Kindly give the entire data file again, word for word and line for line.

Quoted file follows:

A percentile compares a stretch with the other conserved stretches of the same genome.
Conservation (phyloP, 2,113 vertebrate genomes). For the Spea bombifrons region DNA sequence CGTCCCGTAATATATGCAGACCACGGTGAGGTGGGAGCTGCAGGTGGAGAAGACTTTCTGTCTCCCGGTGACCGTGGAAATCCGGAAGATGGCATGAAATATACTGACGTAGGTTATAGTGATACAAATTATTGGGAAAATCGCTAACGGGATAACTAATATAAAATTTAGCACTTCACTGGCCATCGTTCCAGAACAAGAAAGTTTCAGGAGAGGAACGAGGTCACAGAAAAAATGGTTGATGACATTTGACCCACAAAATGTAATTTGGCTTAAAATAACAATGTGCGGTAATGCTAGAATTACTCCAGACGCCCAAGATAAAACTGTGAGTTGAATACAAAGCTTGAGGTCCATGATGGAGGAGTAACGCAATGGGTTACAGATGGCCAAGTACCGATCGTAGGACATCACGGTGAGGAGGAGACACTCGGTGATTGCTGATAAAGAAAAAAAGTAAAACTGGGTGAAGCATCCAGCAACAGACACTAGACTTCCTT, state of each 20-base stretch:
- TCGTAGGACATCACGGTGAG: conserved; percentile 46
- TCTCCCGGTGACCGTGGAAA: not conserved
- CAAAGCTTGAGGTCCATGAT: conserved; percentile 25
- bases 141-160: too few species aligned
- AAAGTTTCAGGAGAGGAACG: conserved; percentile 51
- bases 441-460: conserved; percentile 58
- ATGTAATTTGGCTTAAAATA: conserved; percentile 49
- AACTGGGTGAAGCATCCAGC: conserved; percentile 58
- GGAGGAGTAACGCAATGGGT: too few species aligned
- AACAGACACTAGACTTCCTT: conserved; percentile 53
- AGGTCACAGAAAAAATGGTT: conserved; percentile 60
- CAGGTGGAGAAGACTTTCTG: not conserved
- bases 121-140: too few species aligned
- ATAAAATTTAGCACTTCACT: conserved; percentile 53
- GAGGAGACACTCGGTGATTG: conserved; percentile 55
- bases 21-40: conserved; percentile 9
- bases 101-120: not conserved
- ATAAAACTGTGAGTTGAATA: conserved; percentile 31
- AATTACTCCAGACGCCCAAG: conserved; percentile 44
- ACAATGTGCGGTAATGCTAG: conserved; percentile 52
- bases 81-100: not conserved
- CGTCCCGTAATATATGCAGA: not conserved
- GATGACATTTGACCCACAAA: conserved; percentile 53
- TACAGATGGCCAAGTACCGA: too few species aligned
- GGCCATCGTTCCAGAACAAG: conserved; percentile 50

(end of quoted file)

A percentile compares a stretch with the other conserved stretches of the same genome.
Conservation (phyloP, 2,113 vertebrate genomes). For the Spea bombifrons region DNA sequence CGTCCCGTAATATATGCAGACCACGGTGAGGTGGGAGCTGCAGGTGGAGAAGACTTTCTGTCTCCCGGTGACCGTGGAAATCCGGAAGATGGCATGAAATATACTGACGTAGGTTATAGTGATACAAATTATTGGGAAAATCGCTAACGGGATAACTAATATAAAATTTAGCACTTCACTGGCCATCGTTCCAGAACAAGAAAGTTTCAGGAGAGGAACGAGGTCACAGAAAAAATGGTTGATGACATTTGACCCACAAAATGTAATTTGGCTTAAAATAACAATGTGCGGTAATGCTAGAATTACTCCAGACGCCCAAGATAAAACTGTGAGTTGAATACAAAGCTTGAGGTCCATGATGGAGGAGTAACGCAATGGGTTACAGATGGCCAAGTACCGATCGTAGGACATCACGGTGAGGAGGAGACACTCGGTGATTGCTGATAAAGAAAAAAAGTAAAACTGGGTGAAGCATCCAGCAACAGACACTAGACTTCCTT, state of each 20-base stretch:
- TCGTAGGACATCACGGTGAG: conserved; percentile 46
- TCTCCCGGTGACCGTGGAAA: not conserved
- CAAAGCTTGAGGTCCATGAT: conserved; percentile 25
- bases 141-160: too few species aligned
- AAAGTTTCAGGAGAGGAACG: conserved; percentile 51
- bases 441-460: conserved; percentile 58
- ATGTAATTTGGCTTAAAATA: conserved; percentile 49
- AACTGGGTGAAGCATCCAGC: conserved; percentile 58
- GGAGGAGTAACGCAATGGGT: too few species aligned
- AACAGACACTAGACTTCCTT: conserved; percentile 53
- AGGTCACAGAAAAAATGGTT: conserved; percentile 60
- CAGGTGGAGAAGACTTTCTG: not conserved
- bases 121-140: too few species aligned
- ATAAAATTTAGCACTTCACT: conserved; percentile 53
- GAGGAGACACTCGGTGATTG: conserved; percentile 55
- bases 21-40: conserved; percentile 9
- bases 101-120: not conserved
- ATAAAACTGTGAGTTGAATA: conserved; percentile 31
- AATTACTCCAGACGCCCAAG: conserved; percentile 44
- ACAATGTGCGGTAATGCTAG: conserved; percentile 52
- bases 81-100: not conserved
- CGTCCCGTAATATATGCAGA: not conserved
- GATGACATTTGACCCACAAA: conserved; percentile 53
- TACAGATGGCCAAGTACCGA: too few species aligned
- GGCCATCGTTCCAGAACAAG: conserved; percentile 50